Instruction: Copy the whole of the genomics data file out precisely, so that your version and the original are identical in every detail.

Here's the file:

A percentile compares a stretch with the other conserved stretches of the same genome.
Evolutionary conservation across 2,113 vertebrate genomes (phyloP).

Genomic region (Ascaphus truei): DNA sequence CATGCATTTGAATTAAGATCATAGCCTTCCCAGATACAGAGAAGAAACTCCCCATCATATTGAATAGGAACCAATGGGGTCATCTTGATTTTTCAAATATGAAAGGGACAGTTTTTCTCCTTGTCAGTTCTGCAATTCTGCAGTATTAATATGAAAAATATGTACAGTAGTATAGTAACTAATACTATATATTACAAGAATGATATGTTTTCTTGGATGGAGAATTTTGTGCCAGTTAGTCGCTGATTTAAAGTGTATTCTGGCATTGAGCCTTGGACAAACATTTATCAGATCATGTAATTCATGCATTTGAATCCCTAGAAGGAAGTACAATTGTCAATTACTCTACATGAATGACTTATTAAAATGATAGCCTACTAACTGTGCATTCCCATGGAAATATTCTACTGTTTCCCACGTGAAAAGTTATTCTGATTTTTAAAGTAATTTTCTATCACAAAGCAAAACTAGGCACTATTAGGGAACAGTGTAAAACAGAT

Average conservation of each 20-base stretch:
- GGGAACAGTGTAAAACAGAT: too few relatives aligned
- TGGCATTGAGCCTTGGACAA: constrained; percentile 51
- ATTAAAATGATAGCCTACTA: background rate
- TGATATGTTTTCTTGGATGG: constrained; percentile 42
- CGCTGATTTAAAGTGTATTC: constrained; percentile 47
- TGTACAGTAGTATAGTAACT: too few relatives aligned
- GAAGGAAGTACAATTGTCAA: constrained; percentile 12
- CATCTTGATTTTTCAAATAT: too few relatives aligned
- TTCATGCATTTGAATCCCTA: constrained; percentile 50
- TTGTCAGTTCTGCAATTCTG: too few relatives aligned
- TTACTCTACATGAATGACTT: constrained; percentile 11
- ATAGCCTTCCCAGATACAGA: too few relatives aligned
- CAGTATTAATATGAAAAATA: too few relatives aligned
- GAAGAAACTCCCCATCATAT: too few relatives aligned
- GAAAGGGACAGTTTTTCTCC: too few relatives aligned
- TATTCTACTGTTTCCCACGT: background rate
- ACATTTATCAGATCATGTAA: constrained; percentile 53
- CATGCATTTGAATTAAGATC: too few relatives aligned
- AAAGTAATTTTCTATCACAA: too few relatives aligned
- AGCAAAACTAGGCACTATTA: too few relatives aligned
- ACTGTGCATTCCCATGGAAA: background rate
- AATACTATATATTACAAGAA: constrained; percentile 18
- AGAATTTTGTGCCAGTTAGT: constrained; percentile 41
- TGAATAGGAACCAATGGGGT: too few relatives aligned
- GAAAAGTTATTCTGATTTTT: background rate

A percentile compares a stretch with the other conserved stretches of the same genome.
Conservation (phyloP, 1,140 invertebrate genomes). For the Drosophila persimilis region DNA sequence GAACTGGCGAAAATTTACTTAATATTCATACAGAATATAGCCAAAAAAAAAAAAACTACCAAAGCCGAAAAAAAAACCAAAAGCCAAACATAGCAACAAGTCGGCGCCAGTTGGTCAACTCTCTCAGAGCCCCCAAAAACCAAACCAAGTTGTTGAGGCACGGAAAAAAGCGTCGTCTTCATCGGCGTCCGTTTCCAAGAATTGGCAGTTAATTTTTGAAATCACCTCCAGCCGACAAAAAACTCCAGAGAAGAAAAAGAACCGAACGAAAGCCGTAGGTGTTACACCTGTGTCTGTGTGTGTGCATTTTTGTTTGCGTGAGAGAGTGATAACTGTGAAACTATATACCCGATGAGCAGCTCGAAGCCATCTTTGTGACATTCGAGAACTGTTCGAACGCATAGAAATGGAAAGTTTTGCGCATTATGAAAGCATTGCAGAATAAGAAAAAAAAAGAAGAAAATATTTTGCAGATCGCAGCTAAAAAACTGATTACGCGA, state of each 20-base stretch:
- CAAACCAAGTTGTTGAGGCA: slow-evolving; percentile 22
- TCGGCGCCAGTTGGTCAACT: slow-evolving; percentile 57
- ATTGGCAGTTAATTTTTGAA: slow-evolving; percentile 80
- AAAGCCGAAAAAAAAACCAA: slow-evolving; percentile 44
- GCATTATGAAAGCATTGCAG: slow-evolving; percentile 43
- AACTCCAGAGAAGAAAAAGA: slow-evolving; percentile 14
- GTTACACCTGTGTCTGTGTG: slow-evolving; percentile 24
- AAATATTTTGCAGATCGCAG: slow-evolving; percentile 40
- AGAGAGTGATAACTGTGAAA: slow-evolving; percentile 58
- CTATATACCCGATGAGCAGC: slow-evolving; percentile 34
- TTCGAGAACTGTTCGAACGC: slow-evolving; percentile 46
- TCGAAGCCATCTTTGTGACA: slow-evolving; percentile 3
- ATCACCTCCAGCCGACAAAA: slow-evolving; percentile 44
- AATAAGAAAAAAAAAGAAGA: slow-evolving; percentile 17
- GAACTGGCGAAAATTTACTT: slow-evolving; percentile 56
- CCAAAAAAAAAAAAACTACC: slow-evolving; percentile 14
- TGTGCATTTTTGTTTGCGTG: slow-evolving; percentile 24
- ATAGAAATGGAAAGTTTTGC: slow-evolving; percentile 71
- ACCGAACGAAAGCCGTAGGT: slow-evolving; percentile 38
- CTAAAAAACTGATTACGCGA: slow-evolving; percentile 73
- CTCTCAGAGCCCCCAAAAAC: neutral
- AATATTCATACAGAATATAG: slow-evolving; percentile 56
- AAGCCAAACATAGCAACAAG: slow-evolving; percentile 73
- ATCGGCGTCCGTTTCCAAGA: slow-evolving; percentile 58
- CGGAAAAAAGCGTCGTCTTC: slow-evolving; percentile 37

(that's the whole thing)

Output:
A percentile compares a stretch with the other conserved stretches of the same genome.
Evolutionary conservation across 2,113 vertebrate genomes (phyloP).

Genomic region (Ascaphus truei): DNA sequence CATGCATTTGAATTAAGATCATAGCCTTCCCAGATACAGAGAAGAAACTCCCCATCATATTGAATAGGAACCAATGGGGTCATCTTGATTTTTCAAATATGAAAGGGACAGTTTTTCTCCTTGTCAGTTCTGCAATTCTGCAGTATTAATATGAAAAATATGTACAGTAGTATAGTAACTAATACTATATATTACAAGAATGATATGTTTTCTTGGATGGAGAATTTTGTGCCAGTTAGTCGCTGATTTAAAGTGTATTCTGGCATTGAGCCTTGGACAAACATTTATCAGATCATGTAATTCATGCATTTGAATCCCTAGAAGGAAGTACAATTGTCAATTACTCTACATGAATGACTTATTAAAATGATAGCCTACTAACTGTGCATTCCCATGGAAATATTCTACTGTTTCCCACGTGAAAAGTTATTCTGATTTTTAAAGTAATTTTCTATCACAAAGCAAAACTAGGCACTATTAGGGAACAGTGTAAAACAGAT

Average conservation of each 20-base stretch:
- GGGAACAGTGTAAAACAGAT: too few relatives aligned
- TGGCATTGAGCCTTGGACAA: constrained; percentile 51
- ATTAAAATGATAGCCTACTA: background rate
- TGATATGTTTTCTTGGATGG: constrained; percentile 42
- CGCTGATTTAAAGTGTATTC: constrained; percentile 47
- TGTACAGTAGTATAGTAACT: too few relatives aligned
- GAAGGAAGTACAATTGTCAA: constrained; percentile 12
- CATCTTGATTTTTCAAATAT: too few relatives aligned
- TTCATGCATTTGAATCCCTA: constrained; percentile 50
- TTGTCAGTTCTGCAATTCTG: too few relatives aligned
- TTACTCTACATGAATGACTT: constrained; percentile 11
- ATAGCCTTCCCAGATACAGA: too few relatives aligned
- CAGTATTAATATGAAAAATA: too few relatives aligned
- GAAGAAACTCCCCATCATAT: too few relatives aligned
- GAAAGGGACAGTTTTTCTCC: too few relatives aligned
- TATTCTACTGTTTCCCACGT: background rate
- ACATTTATCAGATCATGTAA: constrained; percentile 53
- CATGCATTTGAATTAAGATC: too few relatives aligned
- AAAGTAATTTTCTATCACAA: too few relatives aligned
- AGCAAAACTAGGCACTATTA: too few relatives aligned
- ACTGTGCATTCCCATGGAAA: background rate
- AATACTATATATTACAAGAA: constrained; percentile 18
- AGAATTTTGTGCCAGTTAGT: constrained; percentile 41
- TGAATAGGAACCAATGGGGT: too few relatives aligned
- GAAAAGTTATTCTGATTTTT: background rate

A percentile compares a stretch with the other conserved stretches of the same genome.
Conservation (phyloP, 1,140 invertebrate genomes). For the Drosophila persimilis region DNA sequence GAACTGGCGAAAATTTACTTAATATTCATACAGAATATAGCCAAAAAAAAAAAAACTACCAAAGCCGAAAAAAAAACCAAAAGCCAAACATAGCAACAAGTCGGCGCCAGTTGGTCAACTCTCTCAGAGCCCCCAAAAACCAAACCAAGTTGTTGAGGCACGGAAAAAAGCGTCGTCTTCATCGGCGTCCGTTTCCAAGAATTGGCAGTTAATTTTTGAAATCACCTCCAGCCGACAAAAAACTCCAGAGAAGAAAAAGAACCGAACGAAAGCCGTAGGTGTTACACCTGTGTCTGTGTGTGTGCATTTTTGTTTGCGTGAGAGAGTGATAACTGTGAAACTATATACCCGATGAGCAGCTCGAAGCCATCTTTGTGACATTCGAGAACTGTTCGAACGCATAGAAATGGAAAGTTTTGCGCATTATGAAAGCATTGCAGAATAAGAAAAAAAAAGAAGAAAATATTTTGCAGATCGCAGCTAAAAAACTGATTACGCGA, state of each 20-base stretch:
- CAAACCAAGTTGTTGAGGCA: slow-evolving; percentile 22
- TCGGCGCCAGTTGGTCAACT: slow-evolving; percentile 57
- ATTGGCAGTTAATTTTTGAA: slow-evolving; percentile 80
- AAAGCCGAAAAAAAAACCAA: slow-evolving; percentile 44
- GCATTATGAAAGCATTGCAG: slow-evolving; percentile 43
- AACTCCAGAGAAGAAAAAGA: slow-evolving; percentile 14
- GTTACACCTGTGTCTGTGTG: slow-evolving; percentile 24
- AAATATTTTGCAGATCGCAG: slow-evolving; percentile 40
- AGAGAGTGATAACTGTGAAA: slow-evolving; percentile 58
- CTATATACCCGATGAGCAGC: slow-evolving; percentile 34
- TTCGAGAACTGTTCGAACGC: slow-evolving; percentile 46
- TCGAAGCCATCTTTGTGACA: slow-evolving; percentile 3
- ATCACCTCCAGCCGACAAAA: slow-evolving; percentile 44
- AATAAGAAAAAAAAAGAAGA: slow-evolving; percentile 17
- GAACTGGCGAAAATTTACTT: slow-evolving; percentile 56
- CCAAAAAAAAAAAAACTACC: slow-evolving; percentile 14
- TGTGCATTTTTGTTTGCGTG: slow-evolving; percentile 24
- ATAGAAATGGAAAGTTTTGC: slow-evolving; percentile 71
- ACCGAACGAAAGCCGTAGGT: slow-evolving; percentile 38
- CTAAAAAACTGATTACGCGA: slow-evolving; percentile 73
- CTCTCAGAGCCCCCAAAAAC: neutral
- AATATTCATACAGAATATAG: slow-evolving; percentile 56
- AAGCCAAACATAGCAACAAG: slow-evolving; percentile 73
- ATCGGCGTCCGTTTCCAAGA: slow-evolving; percentile 58
- CGGAAAAAAGCGTCGTCTTC: slow-evolving; percentile 37